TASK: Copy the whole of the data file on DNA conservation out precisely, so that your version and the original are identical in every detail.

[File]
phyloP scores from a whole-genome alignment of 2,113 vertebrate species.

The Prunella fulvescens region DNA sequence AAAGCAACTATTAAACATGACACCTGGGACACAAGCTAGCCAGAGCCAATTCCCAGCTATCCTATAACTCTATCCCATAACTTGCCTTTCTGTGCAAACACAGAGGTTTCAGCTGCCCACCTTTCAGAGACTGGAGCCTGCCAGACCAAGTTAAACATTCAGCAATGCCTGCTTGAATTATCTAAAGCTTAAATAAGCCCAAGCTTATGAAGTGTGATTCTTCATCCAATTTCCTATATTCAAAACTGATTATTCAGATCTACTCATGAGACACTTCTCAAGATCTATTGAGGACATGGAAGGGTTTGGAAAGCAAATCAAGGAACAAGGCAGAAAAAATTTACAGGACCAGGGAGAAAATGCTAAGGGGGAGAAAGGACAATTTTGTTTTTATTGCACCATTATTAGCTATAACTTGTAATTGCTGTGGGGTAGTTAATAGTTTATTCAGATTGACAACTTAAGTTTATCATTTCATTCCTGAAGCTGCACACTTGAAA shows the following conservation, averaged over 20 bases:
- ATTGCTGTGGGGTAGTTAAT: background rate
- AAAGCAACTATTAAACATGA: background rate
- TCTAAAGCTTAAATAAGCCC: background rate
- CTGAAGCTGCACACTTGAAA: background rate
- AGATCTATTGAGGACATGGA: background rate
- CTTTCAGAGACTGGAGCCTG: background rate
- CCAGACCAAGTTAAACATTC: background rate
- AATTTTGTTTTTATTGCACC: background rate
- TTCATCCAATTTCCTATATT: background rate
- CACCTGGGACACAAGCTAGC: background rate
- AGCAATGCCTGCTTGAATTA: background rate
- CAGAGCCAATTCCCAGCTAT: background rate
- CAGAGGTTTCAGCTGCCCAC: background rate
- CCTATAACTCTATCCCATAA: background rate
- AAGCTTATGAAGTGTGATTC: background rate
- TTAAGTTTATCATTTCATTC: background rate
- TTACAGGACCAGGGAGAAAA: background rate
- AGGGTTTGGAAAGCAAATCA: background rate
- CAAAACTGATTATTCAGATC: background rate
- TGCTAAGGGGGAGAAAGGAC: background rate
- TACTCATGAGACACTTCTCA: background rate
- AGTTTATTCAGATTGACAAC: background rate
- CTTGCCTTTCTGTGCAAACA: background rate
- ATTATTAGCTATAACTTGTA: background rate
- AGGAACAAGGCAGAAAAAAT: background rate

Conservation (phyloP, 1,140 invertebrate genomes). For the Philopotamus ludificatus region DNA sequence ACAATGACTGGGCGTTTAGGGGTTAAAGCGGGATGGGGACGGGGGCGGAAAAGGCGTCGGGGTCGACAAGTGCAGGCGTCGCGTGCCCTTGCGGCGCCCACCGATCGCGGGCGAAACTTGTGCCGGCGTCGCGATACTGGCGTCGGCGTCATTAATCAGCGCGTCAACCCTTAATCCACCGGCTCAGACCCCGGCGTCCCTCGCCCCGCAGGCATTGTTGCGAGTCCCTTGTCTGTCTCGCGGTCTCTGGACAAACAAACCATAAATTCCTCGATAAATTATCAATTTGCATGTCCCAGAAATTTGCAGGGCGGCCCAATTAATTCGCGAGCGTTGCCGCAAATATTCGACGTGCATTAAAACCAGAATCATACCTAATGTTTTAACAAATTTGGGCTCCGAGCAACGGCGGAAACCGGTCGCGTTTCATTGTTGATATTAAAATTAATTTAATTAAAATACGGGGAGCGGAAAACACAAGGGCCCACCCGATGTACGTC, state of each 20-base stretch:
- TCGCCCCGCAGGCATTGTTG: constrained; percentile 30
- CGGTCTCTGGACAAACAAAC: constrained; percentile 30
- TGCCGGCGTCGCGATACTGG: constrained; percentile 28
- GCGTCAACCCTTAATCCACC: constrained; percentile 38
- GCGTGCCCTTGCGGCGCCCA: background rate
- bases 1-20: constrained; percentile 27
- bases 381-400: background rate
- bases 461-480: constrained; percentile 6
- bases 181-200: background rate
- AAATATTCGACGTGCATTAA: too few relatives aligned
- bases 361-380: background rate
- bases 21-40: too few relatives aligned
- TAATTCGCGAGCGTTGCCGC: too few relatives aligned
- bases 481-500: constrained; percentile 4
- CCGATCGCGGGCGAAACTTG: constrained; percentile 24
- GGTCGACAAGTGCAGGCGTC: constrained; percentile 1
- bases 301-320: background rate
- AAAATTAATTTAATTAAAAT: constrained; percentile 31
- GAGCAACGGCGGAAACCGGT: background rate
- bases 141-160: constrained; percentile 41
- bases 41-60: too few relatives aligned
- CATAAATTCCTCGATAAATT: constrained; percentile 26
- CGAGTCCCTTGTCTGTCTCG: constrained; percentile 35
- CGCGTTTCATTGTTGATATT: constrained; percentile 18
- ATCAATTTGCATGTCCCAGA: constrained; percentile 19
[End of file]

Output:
phyloP scores from a whole-genome alignment of 2,113 vertebrate species.

The Prunella fulvescens region DNA sequence AAAGCAACTATTAAACATGACACCTGGGACACAAGCTAGCCAGAGCCAATTCCCAGCTATCCTATAACTCTATCCCATAACTTGCCTTTCTGTGCAAACACAGAGGTTTCAGCTGCCCACCTTTCAGAGACTGGAGCCTGCCAGACCAAGTTAAACATTCAGCAATGCCTGCTTGAATTATCTAAAGCTTAAATAAGCCCAAGCTTATGAAGTGTGATTCTTCATCCAATTTCCTATATTCAAAACTGATTATTCAGATCTACTCATGAGACACTTCTCAAGATCTATTGAGGACATGGAAGGGTTTGGAAAGCAAATCAAGGAACAAGGCAGAAAAAATTTACAGGACCAGGGAGAAAATGCTAAGGGGGAGAAAGGACAATTTTGTTTTTATTGCACCATTATTAGCTATAACTTGTAATTGCTGTGGGGTAGTTAATAGTTTATTCAGATTGACAACTTAAGTTTATCATTTCATTCCTGAAGCTGCACACTTGAAA shows the following conservation, averaged over 20 bases:
- ATTGCTGTGGGGTAGTTAAT: background rate
- AAAGCAACTATTAAACATGA: background rate
- TCTAAAGCTTAAATAAGCCC: background rate
- CTGAAGCTGCACACTTGAAA: background rate
- AGATCTATTGAGGACATGGA: background rate
- CTTTCAGAGACTGGAGCCTG: background rate
- CCAGACCAAGTTAAACATTC: background rate
- AATTTTGTTTTTATTGCACC: background rate
- TTCATCCAATTTCCTATATT: background rate
- CACCTGGGACACAAGCTAGC: background rate
- AGCAATGCCTGCTTGAATTA: background rate
- CAGAGCCAATTCCCAGCTAT: background rate
- CAGAGGTTTCAGCTGCCCAC: background rate
- CCTATAACTCTATCCCATAA: background rate
- AAGCTTATGAAGTGTGATTC: background rate
- TTAAGTTTATCATTTCATTC: background rate
- TTACAGGACCAGGGAGAAAA: background rate
- AGGGTTTGGAAAGCAAATCA: background rate
- CAAAACTGATTATTCAGATC: background rate
- TGCTAAGGGGGAGAAAGGAC: background rate
- TACTCATGAGACACTTCTCA: background rate
- AGTTTATTCAGATTGACAAC: background rate
- CTTGCCTTTCTGTGCAAACA: background rate
- ATTATTAGCTATAACTTGTA: background rate
- AGGAACAAGGCAGAAAAAAT: background rate

Conservation (phyloP, 1,140 invertebrate genomes). For the Philopotamus ludificatus region DNA sequence ACAATGACTGGGCGTTTAGGGGTTAAAGCGGGATGGGGACGGGGGCGGAAAAGGCGTCGGGGTCGACAAGTGCAGGCGTCGCGTGCCCTTGCGGCGCCCACCGATCGCGGGCGAAACTTGTGCCGGCGTCGCGATACTGGCGTCGGCGTCATTAATCAGCGCGTCAACCCTTAATCCACCGGCTCAGACCCCGGCGTCCCTCGCCCCGCAGGCATTGTTGCGAGTCCCTTGTCTGTCTCGCGGTCTCTGGACAAACAAACCATAAATTCCTCGATAAATTATCAATTTGCATGTCCCAGAAATTTGCAGGGCGGCCCAATTAATTCGCGAGCGTTGCCGCAAATATTCGACGTGCATTAAAACCAGAATCATACCTAATGTTTTAACAAATTTGGGCTCCGAGCAACGGCGGAAACCGGTCGCGTTTCATTGTTGATATTAAAATTAATTTAATTAAAATACGGGGAGCGGAAAACACAAGGGCCCACCCGATGTACGTC, state of each 20-base stretch:
- TCGCCCCGCAGGCATTGTTG: constrained; percentile 30
- CGGTCTCTGGACAAACAAAC: constrained; percentile 30
- TGCCGGCGTCGCGATACTGG: constrained; percentile 28
- GCGTCAACCCTTAATCCACC: constrained; percentile 38
- GCGTGCCCTTGCGGCGCCCA: background rate
- bases 1-20: constrained; percentile 27
- bases 381-400: background rate
- bases 461-480: constrained; percentile 6
- bases 181-200: background rate
- AAATATTCGACGTGCATTAA: too few relatives aligned
- bases 361-380: background rate
- bases 21-40: too few relatives aligned
- TAATTCGCGAGCGTTGCCGC: too few relatives aligned
- bases 481-500: constrained; percentile 4
- CCGATCGCGGGCGAAACTTG: constrained; percentile 24
- GGTCGACAAGTGCAGGCGTC: constrained; percentile 1
- bases 301-320: background rate
- AAAATTAATTTAATTAAAAT: constrained; percentile 31
- GAGCAACGGCGGAAACCGGT: background rate
- bases 141-160: constrained; percentile 41
- bases 41-60: too few relatives aligned
- CATAAATTCCTCGATAAATT: constrained; percentile 26
- CGAGTCCCTTGTCTGTCTCG: constrained; percentile 35
- CGCGTTTCATTGTTGATATT: constrained; percentile 18
- ATCAATTTGCATGTCCCAGA: constrained; percentile 19